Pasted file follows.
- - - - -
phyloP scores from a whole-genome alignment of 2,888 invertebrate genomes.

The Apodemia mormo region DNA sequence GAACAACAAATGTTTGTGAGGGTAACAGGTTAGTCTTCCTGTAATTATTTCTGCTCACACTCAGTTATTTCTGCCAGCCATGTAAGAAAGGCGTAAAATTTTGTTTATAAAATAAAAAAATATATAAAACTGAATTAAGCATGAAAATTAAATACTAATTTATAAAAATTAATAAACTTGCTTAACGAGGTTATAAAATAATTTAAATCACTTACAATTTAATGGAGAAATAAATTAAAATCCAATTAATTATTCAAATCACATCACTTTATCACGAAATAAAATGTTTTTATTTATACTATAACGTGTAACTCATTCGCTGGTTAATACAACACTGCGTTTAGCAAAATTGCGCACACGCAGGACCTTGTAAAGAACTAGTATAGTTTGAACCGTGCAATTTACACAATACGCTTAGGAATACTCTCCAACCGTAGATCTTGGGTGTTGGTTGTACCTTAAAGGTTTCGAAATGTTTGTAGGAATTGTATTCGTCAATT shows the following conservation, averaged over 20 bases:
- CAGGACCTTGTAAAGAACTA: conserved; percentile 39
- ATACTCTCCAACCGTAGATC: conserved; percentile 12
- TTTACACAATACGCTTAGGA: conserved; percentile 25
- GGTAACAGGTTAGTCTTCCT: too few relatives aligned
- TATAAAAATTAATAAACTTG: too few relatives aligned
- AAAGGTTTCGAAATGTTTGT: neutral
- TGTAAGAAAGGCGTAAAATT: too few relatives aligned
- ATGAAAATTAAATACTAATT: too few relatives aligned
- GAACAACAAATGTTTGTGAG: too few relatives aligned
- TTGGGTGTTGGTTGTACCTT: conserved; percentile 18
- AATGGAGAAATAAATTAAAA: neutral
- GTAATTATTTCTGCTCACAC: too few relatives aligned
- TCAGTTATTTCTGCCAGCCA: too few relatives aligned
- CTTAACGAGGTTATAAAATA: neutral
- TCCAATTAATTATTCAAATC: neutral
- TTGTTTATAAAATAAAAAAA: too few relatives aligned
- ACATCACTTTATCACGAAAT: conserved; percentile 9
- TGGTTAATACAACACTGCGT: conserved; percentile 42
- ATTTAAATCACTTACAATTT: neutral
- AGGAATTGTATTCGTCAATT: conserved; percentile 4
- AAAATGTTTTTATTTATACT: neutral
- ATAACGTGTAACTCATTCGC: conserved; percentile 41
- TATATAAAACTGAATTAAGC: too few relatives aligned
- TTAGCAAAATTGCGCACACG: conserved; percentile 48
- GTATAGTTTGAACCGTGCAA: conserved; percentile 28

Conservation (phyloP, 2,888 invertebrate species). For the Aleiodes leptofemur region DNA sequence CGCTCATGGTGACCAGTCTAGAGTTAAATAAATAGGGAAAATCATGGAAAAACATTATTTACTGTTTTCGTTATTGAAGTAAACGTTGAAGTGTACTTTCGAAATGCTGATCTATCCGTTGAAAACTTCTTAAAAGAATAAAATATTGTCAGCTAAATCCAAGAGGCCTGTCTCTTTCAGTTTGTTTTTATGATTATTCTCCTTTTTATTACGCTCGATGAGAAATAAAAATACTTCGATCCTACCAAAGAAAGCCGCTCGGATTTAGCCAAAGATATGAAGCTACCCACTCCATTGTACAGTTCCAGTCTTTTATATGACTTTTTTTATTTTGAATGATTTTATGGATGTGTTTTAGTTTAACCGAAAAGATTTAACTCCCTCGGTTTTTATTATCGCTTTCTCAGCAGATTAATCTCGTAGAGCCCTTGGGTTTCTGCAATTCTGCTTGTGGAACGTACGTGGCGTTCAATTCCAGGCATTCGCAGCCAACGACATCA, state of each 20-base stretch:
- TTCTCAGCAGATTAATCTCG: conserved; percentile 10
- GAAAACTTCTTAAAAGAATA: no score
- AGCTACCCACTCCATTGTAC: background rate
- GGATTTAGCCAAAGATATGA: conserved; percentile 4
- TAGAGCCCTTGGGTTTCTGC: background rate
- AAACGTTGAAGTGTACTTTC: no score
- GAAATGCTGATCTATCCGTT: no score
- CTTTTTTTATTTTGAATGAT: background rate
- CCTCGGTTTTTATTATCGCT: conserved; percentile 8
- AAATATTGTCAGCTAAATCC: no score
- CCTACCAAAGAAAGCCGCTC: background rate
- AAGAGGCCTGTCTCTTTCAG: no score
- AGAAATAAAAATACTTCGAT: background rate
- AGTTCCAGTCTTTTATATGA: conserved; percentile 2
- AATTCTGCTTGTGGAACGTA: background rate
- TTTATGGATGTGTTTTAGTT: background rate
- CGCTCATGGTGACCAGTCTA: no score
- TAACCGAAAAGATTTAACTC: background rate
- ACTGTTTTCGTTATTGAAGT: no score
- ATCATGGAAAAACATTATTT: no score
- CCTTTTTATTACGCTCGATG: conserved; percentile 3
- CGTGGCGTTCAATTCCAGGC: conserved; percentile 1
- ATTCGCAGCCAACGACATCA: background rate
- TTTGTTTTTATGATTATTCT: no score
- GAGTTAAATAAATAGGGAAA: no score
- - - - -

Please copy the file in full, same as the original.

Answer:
phyloP scores from a whole-genome alignment of 2,888 invertebrate genomes.

The Apodemia mormo region DNA sequence GAACAACAAATGTTTGTGAGGGTAACAGGTTAGTCTTCCTGTAATTATTTCTGCTCACACTCAGTTATTTCTGCCAGCCATGTAAGAAAGGCGTAAAATTTTGTTTATAAAATAAAAAAATATATAAAACTGAATTAAGCATGAAAATTAAATACTAATTTATAAAAATTAATAAACTTGCTTAACGAGGTTATAAAATAATTTAAATCACTTACAATTTAATGGAGAAATAAATTAAAATCCAATTAATTATTCAAATCACATCACTTTATCACGAAATAAAATGTTTTTATTTATACTATAACGTGTAACTCATTCGCTGGTTAATACAACACTGCGTTTAGCAAAATTGCGCACACGCAGGACCTTGTAAAGAACTAGTATAGTTTGAACCGTGCAATTTACACAATACGCTTAGGAATACTCTCCAACCGTAGATCTTGGGTGTTGGTTGTACCTTAAAGGTTTCGAAATGTTTGTAGGAATTGTATTCGTCAATT shows the following conservation, averaged over 20 bases:
- CAGGACCTTGTAAAGAACTA: conserved; percentile 39
- ATACTCTCCAACCGTAGATC: conserved; percentile 12
- TTTACACAATACGCTTAGGA: conserved; percentile 25
- GGTAACAGGTTAGTCTTCCT: too few relatives aligned
- TATAAAAATTAATAAACTTG: too few relatives aligned
- AAAGGTTTCGAAATGTTTGT: neutral
- TGTAAGAAAGGCGTAAAATT: too few relatives aligned
- ATGAAAATTAAATACTAATT: too few relatives aligned
- GAACAACAAATGTTTGTGAG: too few relatives aligned
- TTGGGTGTTGGTTGTACCTT: conserved; percentile 18
- AATGGAGAAATAAATTAAAA: neutral
- GTAATTATTTCTGCTCACAC: too few relatives aligned
- TCAGTTATTTCTGCCAGCCA: too few relatives aligned
- CTTAACGAGGTTATAAAATA: neutral
- TCCAATTAATTATTCAAATC: neutral
- TTGTTTATAAAATAAAAAAA: too few relatives aligned
- ACATCACTTTATCACGAAAT: conserved; percentile 9
- TGGTTAATACAACACTGCGT: conserved; percentile 42
- ATTTAAATCACTTACAATTT: neutral
- AGGAATTGTATTCGTCAATT: conserved; percentile 4
- AAAATGTTTTTATTTATACT: neutral
- ATAACGTGTAACTCATTCGC: conserved; percentile 41
- TATATAAAACTGAATTAAGC: too few relatives aligned
- TTAGCAAAATTGCGCACACG: conserved; percentile 48
- GTATAGTTTGAACCGTGCAA: conserved; percentile 28

Conservation (phyloP, 2,888 invertebrate species). For the Aleiodes leptofemur region DNA sequence CGCTCATGGTGACCAGTCTAGAGTTAAATAAATAGGGAAAATCATGGAAAAACATTATTTACTGTTTTCGTTATTGAAGTAAACGTTGAAGTGTACTTTCGAAATGCTGATCTATCCGTTGAAAACTTCTTAAAAGAATAAAATATTGTCAGCTAAATCCAAGAGGCCTGTCTCTTTCAGTTTGTTTTTATGATTATTCTCCTTTTTATTACGCTCGATGAGAAATAAAAATACTTCGATCCTACCAAAGAAAGCCGCTCGGATTTAGCCAAAGATATGAAGCTACCCACTCCATTGTACAGTTCCAGTCTTTTATATGACTTTTTTTATTTTGAATGATTTTATGGATGTGTTTTAGTTTAACCGAAAAGATTTAACTCCCTCGGTTTTTATTATCGCTTTCTCAGCAGATTAATCTCGTAGAGCCCTTGGGTTTCTGCAATTCTGCTTGTGGAACGTACGTGGCGTTCAATTCCAGGCATTCGCAGCCAACGACATCA, state of each 20-base stretch:
- TTCTCAGCAGATTAATCTCG: conserved; percentile 10
- GAAAACTTCTTAAAAGAATA: no score
- AGCTACCCACTCCATTGTAC: background rate
- GGATTTAGCCAAAGATATGA: conserved; percentile 4
- TAGAGCCCTTGGGTTTCTGC: background rate
- AAACGTTGAAGTGTACTTTC: no score
- GAAATGCTGATCTATCCGTT: no score
- CTTTTTTTATTTTGAATGAT: background rate
- CCTCGGTTTTTATTATCGCT: conserved; percentile 8
- AAATATTGTCAGCTAAATCC: no score
- CCTACCAAAGAAAGCCGCTC: background rate
- AAGAGGCCTGTCTCTTTCAG: no score
- AGAAATAAAAATACTTCGAT: background rate
- AGTTCCAGTCTTTTATATGA: conserved; percentile 2
- AATTCTGCTTGTGGAACGTA: background rate
- TTTATGGATGTGTTTTAGTT: background rate
- CGCTCATGGTGACCAGTCTA: no score
- TAACCGAAAAGATTTAACTC: background rate
- ACTGTTTTCGTTATTGAAGT: no score
- ATCATGGAAAAACATTATTT: no score
- CCTTTTTATTACGCTCGATG: conserved; percentile 3
- CGTGGCGTTCAATTCCAGGC: conserved; percentile 1
- ATTCGCAGCCAACGACATCA: background rate
- TTTGTTTTTATGATTATTCT: no score
- GAGTTAAATAAATAGGGAAA: no score